Illustration: Oscar Ramos Orozco

Dealing With Difficult Clients

Clients come in all stripes. But difficult clients come in archetypes: The Naysayer, The Answer Man, The Linebacker, The Xenophobe. If you can recognize them, you’ll be better equipped to create a rewarding, lasting, and headache-free client relationship.

Let’s put it simply. You were hired because your client needs something from you that they don’t already have. This puts you inherently in a position of influence; your goal should be to achieve a delicate balance between listening and acting. But sometimes clients can be contentious and act in mysterious ways.Here are a handful of typical difficult client archetypes I’ve identified, and thoughts on how to work with each:

The Naysayer

How to Spot Him:

The Naysayer is constantly pushing back on your ideas, imploring you to start over, making suggestions, and rejecting drafts. The Naysayer is easy to spot in the wild since he’s relentless in making sure you know he’s in charge. The Naysayer wants “just the facts” and will critique and monitor your work closely.

What’s Really Going on:

The Naysayer is defending himself. He does not want to shoulder the blame if things go wrong. He also wants the credit and glory and is not completely confident in his own skills.  He probably doesn’t trust you.

How to Disarm Him:

Define the terms. Create a project plan with specific windows for drafts and revisions. State clearly how you’d prefer to receive suggestions. Help to create a process for workflow that allows your client access to the details and legitimize his desire for control by being compliant and open to suggestions but firm in setting expectations.

The Naysayer is constantly pushing back on your ideas, imploring you to start over, making suggestions, and rejecting drafts.

The Answer Man

How to Spot Him:

The Answer Man is not impressed by your expertise; he has a problem and he wants it fixed. He doesn’t want to know why you’re doing what you’re doing, how long it will take, or your process. He wants answers.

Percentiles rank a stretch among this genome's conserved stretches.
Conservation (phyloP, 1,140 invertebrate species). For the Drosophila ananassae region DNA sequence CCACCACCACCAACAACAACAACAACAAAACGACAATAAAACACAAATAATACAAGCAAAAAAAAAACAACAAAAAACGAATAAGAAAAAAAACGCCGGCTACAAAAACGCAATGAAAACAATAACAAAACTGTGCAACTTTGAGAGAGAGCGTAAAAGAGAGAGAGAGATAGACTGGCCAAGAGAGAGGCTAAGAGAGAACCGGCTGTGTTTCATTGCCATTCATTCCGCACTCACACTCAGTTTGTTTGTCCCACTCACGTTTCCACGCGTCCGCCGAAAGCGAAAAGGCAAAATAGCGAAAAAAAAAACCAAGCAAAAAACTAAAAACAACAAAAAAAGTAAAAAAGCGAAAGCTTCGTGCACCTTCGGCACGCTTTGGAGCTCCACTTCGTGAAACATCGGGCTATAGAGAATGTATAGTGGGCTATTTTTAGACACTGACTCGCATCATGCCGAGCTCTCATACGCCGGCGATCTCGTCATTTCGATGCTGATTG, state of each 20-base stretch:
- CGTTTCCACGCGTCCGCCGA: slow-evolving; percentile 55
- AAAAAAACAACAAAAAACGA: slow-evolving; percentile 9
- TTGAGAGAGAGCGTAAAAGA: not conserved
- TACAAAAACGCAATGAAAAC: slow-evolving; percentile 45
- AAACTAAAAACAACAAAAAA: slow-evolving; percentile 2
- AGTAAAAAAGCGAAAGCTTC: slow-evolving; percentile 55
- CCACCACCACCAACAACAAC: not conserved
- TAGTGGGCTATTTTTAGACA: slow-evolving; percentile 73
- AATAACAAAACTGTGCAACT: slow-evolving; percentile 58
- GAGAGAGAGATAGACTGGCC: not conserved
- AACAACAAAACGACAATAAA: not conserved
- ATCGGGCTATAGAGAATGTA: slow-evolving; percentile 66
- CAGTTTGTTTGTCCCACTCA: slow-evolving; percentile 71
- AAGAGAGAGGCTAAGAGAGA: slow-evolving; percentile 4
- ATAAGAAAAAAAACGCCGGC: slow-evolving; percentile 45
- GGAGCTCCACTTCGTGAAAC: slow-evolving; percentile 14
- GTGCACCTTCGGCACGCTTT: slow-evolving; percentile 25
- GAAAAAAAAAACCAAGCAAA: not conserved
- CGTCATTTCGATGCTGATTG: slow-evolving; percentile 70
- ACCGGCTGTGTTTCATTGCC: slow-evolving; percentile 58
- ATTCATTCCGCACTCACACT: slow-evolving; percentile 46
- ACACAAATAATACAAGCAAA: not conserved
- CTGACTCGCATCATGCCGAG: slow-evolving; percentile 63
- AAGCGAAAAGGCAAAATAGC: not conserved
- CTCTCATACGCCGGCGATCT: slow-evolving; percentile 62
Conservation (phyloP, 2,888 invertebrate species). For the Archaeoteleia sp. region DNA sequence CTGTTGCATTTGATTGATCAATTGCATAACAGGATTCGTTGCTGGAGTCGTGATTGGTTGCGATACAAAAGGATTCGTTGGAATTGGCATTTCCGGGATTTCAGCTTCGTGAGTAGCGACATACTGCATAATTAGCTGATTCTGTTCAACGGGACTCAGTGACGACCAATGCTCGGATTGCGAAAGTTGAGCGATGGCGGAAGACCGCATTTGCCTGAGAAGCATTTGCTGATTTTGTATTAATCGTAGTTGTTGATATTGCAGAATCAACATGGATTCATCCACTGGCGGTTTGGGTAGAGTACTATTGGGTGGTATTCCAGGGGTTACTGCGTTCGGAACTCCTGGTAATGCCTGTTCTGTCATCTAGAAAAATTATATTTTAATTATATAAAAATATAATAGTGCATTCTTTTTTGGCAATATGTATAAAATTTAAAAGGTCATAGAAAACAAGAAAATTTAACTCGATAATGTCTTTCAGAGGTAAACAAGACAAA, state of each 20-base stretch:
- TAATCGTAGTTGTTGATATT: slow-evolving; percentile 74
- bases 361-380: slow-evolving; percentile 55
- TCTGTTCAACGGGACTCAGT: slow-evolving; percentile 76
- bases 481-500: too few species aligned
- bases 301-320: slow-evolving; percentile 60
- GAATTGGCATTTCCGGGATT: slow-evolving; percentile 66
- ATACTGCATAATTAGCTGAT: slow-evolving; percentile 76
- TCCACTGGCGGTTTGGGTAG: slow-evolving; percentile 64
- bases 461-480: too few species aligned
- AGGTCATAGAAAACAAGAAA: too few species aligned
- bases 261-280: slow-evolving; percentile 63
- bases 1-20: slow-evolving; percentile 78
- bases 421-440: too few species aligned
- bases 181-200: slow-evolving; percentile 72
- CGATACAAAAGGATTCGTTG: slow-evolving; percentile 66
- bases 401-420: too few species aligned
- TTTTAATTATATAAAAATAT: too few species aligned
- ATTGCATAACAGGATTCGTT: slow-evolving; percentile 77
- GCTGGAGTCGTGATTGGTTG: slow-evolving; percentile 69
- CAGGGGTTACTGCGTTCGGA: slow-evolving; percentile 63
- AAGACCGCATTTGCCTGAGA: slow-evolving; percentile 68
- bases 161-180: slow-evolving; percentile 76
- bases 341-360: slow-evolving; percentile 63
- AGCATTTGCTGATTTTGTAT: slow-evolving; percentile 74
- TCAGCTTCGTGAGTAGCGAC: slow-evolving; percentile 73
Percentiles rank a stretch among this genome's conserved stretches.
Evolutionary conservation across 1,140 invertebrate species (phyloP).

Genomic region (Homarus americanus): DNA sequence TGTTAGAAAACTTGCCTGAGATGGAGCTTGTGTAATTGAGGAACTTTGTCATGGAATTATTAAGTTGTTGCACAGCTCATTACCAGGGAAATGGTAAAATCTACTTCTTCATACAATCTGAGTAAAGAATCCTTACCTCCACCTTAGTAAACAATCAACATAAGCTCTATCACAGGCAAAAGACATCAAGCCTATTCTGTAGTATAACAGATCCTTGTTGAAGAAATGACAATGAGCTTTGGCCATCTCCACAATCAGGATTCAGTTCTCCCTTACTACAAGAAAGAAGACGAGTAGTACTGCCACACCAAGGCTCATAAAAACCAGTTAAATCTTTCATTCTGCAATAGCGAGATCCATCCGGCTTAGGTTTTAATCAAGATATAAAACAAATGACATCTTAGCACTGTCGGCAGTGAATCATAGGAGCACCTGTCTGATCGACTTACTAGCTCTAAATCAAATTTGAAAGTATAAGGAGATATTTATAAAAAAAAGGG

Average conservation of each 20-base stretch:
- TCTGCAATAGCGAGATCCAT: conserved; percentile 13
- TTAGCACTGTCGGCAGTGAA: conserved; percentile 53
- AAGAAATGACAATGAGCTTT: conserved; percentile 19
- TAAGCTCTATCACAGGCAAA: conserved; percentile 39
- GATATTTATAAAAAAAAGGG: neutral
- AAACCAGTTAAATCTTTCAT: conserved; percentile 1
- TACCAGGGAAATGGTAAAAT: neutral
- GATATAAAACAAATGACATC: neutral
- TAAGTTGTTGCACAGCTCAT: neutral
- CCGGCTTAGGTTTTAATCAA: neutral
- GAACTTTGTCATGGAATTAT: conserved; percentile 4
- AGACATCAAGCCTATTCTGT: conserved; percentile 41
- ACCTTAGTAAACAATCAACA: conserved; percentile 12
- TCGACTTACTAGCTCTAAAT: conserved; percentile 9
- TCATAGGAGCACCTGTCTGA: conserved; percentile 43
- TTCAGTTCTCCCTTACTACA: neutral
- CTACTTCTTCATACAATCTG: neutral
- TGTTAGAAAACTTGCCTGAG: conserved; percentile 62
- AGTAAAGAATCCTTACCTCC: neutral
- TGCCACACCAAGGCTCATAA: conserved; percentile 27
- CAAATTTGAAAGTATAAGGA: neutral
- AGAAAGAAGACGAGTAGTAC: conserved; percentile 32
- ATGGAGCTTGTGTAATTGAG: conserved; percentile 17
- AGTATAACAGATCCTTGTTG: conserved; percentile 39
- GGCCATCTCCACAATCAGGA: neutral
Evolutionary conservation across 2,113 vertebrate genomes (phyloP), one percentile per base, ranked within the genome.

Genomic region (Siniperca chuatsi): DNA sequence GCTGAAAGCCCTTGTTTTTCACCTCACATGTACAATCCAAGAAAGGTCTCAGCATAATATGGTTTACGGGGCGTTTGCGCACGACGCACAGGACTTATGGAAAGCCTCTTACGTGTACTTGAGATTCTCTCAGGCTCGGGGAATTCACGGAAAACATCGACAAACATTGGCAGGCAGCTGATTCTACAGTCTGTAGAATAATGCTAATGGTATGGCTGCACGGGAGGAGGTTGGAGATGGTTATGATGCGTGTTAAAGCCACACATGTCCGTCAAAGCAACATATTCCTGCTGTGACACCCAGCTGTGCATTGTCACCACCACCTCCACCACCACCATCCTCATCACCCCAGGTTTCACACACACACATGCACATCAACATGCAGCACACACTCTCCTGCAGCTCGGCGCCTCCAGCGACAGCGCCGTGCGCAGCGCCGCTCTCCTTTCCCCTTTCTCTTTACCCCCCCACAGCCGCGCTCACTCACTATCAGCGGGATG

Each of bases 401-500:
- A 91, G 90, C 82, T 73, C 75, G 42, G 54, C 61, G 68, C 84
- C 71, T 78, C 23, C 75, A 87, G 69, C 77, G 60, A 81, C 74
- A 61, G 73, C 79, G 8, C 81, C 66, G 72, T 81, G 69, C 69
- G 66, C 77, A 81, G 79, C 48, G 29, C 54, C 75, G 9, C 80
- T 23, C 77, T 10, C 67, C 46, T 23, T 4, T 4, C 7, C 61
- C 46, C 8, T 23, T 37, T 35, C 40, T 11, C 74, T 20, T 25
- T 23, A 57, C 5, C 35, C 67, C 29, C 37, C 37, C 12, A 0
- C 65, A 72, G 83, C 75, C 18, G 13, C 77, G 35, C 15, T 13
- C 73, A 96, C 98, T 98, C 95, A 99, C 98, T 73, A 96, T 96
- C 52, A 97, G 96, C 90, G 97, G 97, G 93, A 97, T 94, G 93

What’s Really Going On:

Have some sympathy for the Answer Man for he is desperate. He probably got himself in a pickle and is getting pressure to deliver.

How to Disarm Him:

Clarify his position. “What I understand is that you want me to deliver on this project ASAP and are most interested in a quick solution. If that’s the case then I won’t bother you with updates or details and you’ll hear from me when I have something for your review. In the meantime, if you decide you need more information, the door’s open.”

The Answer Man is not impressed by your expertise; he has a problem and he wants it fixed.

The Linebacker

How to Spot Him:

The Linebacker stops the run. He blocks your access to important people on the project. He’s a middle man. All the information must run through him, even if it would be more efficient to go directly to the source. He will insist on doing you the favor of taking care of the politics or handling a situation.

What’s Really Going On:

The Linebacker doesn’t trust you. He might even be worried about losing his job (therefore hoarding information and deeming himself essential).

How to Disarm Him:

This is a tricky one. The solution is to earn the Linebacker’s trust. The process of building trust involves engaging the client, listening, reframing his problems or issues and demonstrating your commitment to the project by building a shared agenda. It takes work. Lay it on the line for him and it will pay off.

The Linebacker doesn’t trust you. He might even be worried about losing his job.

The Xenophobe

How to Spot Him:

The xenophobe thinks you’re from a different country. He doesn’t follow your social mores, he doesn’t understand you, and he doesn’t particularly like you. He insists, “That’s not how we do it over here,” and “You just don’t understand what we’re dealing with.”

What’s Really Going On:

The Xenophobe likes feeling special, like his business is unique and one-of-a-kind. He is not open to perceiving the similarities between his business and others.

How to Disarm Him:

Don’t argue. Tell him he’s right. “I’m not from around here. I can see there are a lot of differences.” Tell your client you hope that he can help you understand the lay of the land. Garner assistance. When you’re ready and he’s ready, you can begin to point out similarities between your client’s business and other businesses, which will make him more confident. Just wait until the time is right.

The Xenophobe likes feeling special, like his business is unique and one-of-a-kind.

In the end, the ability to deal with a difficult client stems from trust, your own confidence, and a capacity for giving. Remember, you were hired for a reason; you deserve to be in the room and your opinions are valid.Consider how you can best serve your client. If you constantly strive to act from a place of stewardship, difficult client relationships will dissipate.

What’s Your Take?

What difficult client archetypes have you experienced, and how did you deal with them?

More insights on: Clients

Scott McDowell

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Scott McDowell is a strategy consultant and a coach to new managers & first-time leaders. He wrote New Manager Handbook to help leaders in transition panic less. He also hosts a radio show called The Long Rally on WFMU.
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